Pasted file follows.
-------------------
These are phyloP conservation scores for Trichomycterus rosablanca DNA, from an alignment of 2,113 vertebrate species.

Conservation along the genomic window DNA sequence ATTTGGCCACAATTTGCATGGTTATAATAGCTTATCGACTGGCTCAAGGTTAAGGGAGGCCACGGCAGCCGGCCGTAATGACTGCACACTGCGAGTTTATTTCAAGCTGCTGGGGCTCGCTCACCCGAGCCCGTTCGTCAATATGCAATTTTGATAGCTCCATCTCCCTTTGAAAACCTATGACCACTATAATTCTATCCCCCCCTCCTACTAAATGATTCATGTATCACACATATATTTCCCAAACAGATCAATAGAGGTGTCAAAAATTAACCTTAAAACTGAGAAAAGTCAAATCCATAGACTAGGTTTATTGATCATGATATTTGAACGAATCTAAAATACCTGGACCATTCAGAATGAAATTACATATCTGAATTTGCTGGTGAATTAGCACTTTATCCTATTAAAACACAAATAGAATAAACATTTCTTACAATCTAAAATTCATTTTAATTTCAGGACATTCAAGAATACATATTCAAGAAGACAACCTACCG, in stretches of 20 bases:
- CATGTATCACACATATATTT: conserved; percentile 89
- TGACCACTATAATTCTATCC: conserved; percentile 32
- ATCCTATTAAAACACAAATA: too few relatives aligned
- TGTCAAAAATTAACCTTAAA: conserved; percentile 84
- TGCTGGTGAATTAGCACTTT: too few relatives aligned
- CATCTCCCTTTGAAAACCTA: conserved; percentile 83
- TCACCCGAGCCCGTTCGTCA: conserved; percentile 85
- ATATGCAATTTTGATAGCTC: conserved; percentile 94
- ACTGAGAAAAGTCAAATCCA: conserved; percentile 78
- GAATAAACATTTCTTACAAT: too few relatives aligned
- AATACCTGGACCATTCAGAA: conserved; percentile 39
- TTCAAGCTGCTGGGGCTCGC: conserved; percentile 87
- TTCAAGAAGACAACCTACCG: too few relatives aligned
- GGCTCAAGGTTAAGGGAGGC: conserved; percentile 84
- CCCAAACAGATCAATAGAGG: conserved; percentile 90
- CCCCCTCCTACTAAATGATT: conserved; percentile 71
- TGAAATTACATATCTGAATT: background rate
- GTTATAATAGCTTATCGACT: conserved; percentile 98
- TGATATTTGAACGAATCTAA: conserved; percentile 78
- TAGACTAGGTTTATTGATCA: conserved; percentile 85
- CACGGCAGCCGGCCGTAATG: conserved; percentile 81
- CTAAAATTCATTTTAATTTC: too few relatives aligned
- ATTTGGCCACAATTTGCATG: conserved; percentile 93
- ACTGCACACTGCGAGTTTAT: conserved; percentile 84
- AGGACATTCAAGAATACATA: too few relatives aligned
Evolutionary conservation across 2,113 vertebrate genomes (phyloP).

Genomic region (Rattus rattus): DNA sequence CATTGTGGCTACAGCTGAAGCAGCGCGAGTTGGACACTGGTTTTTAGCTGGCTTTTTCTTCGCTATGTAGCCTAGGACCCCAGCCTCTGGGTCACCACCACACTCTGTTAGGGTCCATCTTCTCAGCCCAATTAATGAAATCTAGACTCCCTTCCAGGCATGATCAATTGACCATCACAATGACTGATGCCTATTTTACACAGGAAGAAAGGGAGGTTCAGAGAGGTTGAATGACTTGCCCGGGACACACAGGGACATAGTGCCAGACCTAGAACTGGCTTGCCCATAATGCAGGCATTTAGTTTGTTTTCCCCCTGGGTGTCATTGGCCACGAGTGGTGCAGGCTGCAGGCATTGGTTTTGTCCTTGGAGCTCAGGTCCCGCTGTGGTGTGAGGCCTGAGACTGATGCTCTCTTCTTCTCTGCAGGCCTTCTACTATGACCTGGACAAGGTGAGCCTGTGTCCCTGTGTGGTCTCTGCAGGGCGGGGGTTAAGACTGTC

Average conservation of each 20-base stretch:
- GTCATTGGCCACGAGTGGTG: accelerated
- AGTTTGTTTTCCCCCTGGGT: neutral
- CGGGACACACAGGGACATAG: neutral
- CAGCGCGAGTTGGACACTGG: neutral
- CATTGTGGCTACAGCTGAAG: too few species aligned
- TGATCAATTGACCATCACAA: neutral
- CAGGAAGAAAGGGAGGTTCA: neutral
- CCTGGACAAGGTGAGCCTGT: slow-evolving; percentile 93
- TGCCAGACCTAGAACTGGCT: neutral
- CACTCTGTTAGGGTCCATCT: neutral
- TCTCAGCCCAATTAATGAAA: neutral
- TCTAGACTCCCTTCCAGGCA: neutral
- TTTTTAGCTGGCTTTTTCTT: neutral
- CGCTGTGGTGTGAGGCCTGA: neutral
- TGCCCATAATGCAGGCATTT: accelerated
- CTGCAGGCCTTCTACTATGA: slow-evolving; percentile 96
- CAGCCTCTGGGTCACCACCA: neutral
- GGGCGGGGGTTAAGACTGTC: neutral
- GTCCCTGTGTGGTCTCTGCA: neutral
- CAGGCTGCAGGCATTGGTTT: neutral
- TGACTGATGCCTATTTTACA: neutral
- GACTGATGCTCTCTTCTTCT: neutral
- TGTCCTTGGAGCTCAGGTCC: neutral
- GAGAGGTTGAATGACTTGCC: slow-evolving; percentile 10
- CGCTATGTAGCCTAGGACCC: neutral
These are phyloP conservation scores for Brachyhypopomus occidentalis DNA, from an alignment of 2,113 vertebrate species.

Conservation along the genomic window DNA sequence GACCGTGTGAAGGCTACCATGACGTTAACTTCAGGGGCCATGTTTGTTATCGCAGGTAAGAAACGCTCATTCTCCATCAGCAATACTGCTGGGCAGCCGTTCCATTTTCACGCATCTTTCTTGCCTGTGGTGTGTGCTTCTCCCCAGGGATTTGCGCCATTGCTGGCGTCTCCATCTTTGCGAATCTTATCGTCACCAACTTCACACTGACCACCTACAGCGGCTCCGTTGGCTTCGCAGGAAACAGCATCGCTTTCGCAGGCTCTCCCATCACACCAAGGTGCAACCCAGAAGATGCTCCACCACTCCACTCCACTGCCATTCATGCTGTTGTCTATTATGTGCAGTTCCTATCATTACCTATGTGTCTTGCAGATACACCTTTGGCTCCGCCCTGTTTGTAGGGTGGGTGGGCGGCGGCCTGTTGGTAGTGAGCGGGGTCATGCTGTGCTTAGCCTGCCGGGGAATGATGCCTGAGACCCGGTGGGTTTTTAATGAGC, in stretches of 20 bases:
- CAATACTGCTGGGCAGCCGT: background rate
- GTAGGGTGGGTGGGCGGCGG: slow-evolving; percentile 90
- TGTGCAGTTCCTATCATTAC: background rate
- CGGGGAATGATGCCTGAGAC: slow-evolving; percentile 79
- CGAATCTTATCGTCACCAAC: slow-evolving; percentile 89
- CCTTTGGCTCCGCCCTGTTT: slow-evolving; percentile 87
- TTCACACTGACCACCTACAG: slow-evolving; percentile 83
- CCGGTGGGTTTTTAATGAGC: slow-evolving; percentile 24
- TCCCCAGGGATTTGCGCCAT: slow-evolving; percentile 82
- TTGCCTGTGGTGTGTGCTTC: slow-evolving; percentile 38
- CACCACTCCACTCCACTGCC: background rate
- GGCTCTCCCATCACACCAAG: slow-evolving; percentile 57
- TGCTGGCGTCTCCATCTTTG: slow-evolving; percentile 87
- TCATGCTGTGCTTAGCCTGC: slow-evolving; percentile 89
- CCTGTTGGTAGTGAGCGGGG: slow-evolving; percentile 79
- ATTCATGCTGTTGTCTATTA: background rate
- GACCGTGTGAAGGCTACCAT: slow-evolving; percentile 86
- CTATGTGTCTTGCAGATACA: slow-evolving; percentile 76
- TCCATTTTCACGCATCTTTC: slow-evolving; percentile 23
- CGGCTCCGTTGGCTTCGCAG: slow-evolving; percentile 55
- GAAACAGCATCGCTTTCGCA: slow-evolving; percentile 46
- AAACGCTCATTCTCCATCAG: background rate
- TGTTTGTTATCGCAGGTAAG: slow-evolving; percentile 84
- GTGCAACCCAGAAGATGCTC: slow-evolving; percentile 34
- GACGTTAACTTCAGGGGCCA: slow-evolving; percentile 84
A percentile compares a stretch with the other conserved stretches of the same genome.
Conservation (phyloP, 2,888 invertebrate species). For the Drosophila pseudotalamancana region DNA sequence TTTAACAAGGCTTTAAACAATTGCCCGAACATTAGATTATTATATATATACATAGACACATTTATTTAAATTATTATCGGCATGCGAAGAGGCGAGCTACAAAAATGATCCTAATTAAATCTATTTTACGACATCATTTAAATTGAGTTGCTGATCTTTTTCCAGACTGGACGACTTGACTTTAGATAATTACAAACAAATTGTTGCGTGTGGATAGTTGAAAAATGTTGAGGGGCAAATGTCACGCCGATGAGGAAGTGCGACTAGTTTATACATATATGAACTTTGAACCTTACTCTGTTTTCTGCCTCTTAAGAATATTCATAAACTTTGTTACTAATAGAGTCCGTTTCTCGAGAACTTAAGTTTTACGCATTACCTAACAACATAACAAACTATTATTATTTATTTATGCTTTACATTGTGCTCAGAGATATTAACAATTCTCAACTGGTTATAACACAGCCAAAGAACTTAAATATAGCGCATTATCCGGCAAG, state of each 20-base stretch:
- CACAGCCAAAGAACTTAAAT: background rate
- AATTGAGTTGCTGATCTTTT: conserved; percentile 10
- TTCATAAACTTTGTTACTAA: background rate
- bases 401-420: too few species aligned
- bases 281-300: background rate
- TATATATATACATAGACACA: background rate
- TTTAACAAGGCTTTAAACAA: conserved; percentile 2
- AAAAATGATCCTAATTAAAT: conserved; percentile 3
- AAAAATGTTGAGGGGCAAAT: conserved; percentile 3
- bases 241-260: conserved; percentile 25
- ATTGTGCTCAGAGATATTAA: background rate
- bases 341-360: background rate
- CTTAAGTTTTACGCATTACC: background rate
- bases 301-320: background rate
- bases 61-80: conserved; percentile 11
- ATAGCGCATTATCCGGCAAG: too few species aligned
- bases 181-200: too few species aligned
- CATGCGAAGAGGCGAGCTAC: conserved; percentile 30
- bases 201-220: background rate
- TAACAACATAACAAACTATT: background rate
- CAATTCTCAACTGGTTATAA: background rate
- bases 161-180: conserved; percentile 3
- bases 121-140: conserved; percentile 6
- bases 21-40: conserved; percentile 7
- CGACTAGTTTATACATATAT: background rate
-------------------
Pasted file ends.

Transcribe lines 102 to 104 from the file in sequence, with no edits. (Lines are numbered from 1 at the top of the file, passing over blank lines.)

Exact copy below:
- CATGCGAAGAGGCGAGCTAC: conserved; percentile 30
- bases 201-220: background rate
- TAACAACATAACAAACTATT: background rate